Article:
Sustain, with sustenance
It occurred to me I always enjoyed what I ate when I was with him
On an early morning of a February Friday, I woke up and went to get my third shot of COVID-19 vaccine. Hours later, side effects started to affect my body. From chills and a fever to aches and a headache, I was not feeling great.
When I woke up Saturday morning, my family helped me by preparing a warm breakfast. Whenever I don’t feel well, I am doubly reminded of the care and attention that loved ones provide for me stored in simple acts, like that morning, in a bowl of porridge and a cup of peppermint tea.
I wish my heart would break and get it over with
The word “sustenance” could be compared to aliment or nourishment. It could also mean to support or maintain. Both could be achieved by food, as told by Banana Yoshimoto’s Kitchen.
In the book, Yoshimoto introduces grief from the very beginning. It shakes the world under her characters’ feet, and the instability shocks them. Day by day, grief unveils its new faces and force the people it occupies to continue on despite its presence. They need to continue to sustain their own lives.
But right now there’s this katsudon. Go ahead, eat it.
Kitchen is a dedication to sustenance. Here, food plays a vital character, not as an aid to cure grief, rather a companion. Food brings warmth to our bodies, giving us a chance to hold our own, at least for a short while. After that we take in some more, and the everlasting cycle of nourishment continues.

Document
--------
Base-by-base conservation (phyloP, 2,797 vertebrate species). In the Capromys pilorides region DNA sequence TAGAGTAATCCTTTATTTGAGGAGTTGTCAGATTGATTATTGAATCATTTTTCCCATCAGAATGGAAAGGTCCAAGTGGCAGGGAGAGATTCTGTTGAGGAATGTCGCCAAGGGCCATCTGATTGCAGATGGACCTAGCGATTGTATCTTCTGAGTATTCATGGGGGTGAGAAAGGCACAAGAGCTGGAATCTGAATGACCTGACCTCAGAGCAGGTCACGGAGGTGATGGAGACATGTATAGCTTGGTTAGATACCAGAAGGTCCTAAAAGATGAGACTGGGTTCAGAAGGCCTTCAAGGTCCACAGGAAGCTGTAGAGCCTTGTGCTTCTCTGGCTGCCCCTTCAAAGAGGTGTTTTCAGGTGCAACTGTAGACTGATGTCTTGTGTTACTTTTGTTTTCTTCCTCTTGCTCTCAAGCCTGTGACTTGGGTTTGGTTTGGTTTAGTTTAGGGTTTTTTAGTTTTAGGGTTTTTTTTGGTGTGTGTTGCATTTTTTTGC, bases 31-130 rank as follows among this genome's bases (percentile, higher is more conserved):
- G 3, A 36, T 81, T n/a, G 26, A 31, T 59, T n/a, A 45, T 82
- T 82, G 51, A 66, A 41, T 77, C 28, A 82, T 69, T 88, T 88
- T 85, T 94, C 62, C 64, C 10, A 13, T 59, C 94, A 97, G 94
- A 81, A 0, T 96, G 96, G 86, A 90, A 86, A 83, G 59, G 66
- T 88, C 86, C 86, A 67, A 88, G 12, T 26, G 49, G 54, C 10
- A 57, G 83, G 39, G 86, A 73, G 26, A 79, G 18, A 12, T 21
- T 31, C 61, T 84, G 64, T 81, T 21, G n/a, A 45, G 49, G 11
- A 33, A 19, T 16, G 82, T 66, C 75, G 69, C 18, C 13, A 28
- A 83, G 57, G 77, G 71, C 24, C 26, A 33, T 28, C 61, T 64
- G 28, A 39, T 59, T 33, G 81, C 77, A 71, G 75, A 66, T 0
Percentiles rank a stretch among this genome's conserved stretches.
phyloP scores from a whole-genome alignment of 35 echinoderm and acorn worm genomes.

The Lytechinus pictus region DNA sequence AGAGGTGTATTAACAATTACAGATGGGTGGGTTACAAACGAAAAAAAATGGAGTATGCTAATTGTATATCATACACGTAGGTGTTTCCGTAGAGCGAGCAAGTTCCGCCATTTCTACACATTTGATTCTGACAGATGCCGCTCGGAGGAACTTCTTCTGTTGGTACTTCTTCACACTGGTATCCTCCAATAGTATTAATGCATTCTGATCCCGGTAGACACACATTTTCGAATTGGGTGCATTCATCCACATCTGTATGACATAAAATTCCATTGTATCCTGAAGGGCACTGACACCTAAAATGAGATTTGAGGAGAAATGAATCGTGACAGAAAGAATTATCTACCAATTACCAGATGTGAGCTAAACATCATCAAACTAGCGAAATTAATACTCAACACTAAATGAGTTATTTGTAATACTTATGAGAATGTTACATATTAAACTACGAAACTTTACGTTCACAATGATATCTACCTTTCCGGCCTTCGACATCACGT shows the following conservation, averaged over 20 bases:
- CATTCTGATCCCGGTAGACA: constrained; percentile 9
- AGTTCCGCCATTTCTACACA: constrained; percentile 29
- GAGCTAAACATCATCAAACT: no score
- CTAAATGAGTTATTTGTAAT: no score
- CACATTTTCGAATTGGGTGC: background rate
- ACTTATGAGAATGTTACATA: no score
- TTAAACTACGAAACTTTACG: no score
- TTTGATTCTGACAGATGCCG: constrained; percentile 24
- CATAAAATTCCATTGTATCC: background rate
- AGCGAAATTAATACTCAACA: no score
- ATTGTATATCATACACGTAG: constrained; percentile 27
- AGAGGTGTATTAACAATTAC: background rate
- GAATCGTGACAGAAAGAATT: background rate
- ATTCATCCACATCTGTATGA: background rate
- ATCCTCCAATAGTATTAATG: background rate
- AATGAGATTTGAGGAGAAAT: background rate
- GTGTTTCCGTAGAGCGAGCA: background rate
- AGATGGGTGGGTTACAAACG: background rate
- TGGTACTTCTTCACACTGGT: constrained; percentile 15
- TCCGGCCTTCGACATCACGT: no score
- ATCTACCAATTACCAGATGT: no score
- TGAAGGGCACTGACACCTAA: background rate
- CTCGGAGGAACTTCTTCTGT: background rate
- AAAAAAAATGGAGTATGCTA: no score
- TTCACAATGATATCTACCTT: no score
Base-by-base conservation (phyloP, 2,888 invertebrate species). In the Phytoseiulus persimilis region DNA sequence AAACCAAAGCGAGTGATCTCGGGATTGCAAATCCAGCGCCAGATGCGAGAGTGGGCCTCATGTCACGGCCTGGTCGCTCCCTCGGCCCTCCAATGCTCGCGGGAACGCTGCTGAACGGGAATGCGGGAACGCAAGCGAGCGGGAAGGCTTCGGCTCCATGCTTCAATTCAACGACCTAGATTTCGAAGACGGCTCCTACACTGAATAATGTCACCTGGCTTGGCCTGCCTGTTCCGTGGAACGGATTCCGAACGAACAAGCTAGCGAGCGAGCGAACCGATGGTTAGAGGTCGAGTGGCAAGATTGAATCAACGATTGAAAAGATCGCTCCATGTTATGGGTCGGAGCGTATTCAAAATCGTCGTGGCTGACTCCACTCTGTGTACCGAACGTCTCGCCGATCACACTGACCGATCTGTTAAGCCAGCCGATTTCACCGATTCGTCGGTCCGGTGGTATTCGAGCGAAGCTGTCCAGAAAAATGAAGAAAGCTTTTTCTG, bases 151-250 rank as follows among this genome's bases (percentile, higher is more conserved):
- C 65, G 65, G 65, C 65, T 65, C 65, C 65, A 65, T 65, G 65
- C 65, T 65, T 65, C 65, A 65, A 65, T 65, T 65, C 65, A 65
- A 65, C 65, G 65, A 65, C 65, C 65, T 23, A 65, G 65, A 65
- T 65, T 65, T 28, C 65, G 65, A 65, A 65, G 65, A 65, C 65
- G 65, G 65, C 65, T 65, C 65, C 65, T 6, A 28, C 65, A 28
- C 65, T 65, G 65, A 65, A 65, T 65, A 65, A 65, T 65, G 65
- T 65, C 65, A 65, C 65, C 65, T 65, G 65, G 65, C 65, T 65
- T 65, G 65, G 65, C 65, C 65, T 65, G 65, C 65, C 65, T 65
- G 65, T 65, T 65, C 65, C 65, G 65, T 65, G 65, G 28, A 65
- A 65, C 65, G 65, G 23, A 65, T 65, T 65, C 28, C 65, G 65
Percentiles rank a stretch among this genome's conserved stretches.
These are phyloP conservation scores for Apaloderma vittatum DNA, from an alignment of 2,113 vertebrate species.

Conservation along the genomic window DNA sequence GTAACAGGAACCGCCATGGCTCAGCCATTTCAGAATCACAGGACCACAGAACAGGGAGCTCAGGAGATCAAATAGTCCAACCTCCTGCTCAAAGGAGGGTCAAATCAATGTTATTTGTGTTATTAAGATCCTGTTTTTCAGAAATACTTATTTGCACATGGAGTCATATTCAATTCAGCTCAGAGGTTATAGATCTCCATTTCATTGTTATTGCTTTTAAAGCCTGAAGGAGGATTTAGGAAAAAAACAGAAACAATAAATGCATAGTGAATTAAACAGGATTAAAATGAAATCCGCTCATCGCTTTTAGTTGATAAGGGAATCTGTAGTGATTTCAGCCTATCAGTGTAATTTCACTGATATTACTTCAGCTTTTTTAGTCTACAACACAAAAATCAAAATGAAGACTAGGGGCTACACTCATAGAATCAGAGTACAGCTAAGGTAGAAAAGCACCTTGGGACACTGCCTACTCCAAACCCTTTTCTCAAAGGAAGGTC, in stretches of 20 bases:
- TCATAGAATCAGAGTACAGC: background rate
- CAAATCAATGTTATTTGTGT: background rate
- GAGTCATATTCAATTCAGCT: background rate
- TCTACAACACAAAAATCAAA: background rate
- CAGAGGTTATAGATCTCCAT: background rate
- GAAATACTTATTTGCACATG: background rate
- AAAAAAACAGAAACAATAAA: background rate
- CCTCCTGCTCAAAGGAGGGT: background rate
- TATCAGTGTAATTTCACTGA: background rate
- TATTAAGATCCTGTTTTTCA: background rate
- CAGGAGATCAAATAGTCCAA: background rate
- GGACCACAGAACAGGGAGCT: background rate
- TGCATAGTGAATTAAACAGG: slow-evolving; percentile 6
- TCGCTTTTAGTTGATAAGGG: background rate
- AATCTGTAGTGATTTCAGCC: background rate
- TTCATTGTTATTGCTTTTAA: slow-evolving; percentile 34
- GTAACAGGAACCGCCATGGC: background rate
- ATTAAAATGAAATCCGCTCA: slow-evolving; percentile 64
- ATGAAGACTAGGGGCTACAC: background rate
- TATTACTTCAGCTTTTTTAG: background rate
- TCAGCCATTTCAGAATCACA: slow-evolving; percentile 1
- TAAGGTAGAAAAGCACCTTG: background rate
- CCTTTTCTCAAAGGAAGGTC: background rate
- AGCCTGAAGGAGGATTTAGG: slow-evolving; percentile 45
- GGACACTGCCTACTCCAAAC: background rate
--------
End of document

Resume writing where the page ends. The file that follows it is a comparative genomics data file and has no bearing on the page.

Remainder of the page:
Food is also a communal experience. Cooking a dish, making a hot drink, and eating with someone, all feel like well wishes for the maintenance of each others lives.
And the kitchen is at the center of it all. To me, a kitchen is a protective bubble where I can (and have to) be present. Preparing a dish demands attention, and to my pleasure, it requires me to leave my thoughts outside the confines of the cooking area. It’s also a shared space, where in certain times of a day it will fill with members of a household, assembling meals together.
It was the hour when everyone was headed for someplace warm
In Wes Anderson’s The French Dispatch, Jeffrey Wright’s character Roebuck Wright, a food journalist, is asked in a talk show why he writes about food.
Roebuck recalls the life that he chose is one imbued with loneliness, and how despite that, anywhere he would be, there was always a “table set for him”. Maybe a restaurant or a cafe he can walk into, with people and especially food that will be there to offer an experience of companionship.
“It is the solitary feast that has been very much like a comrade, my great comfort and fortification,” he said solemnly.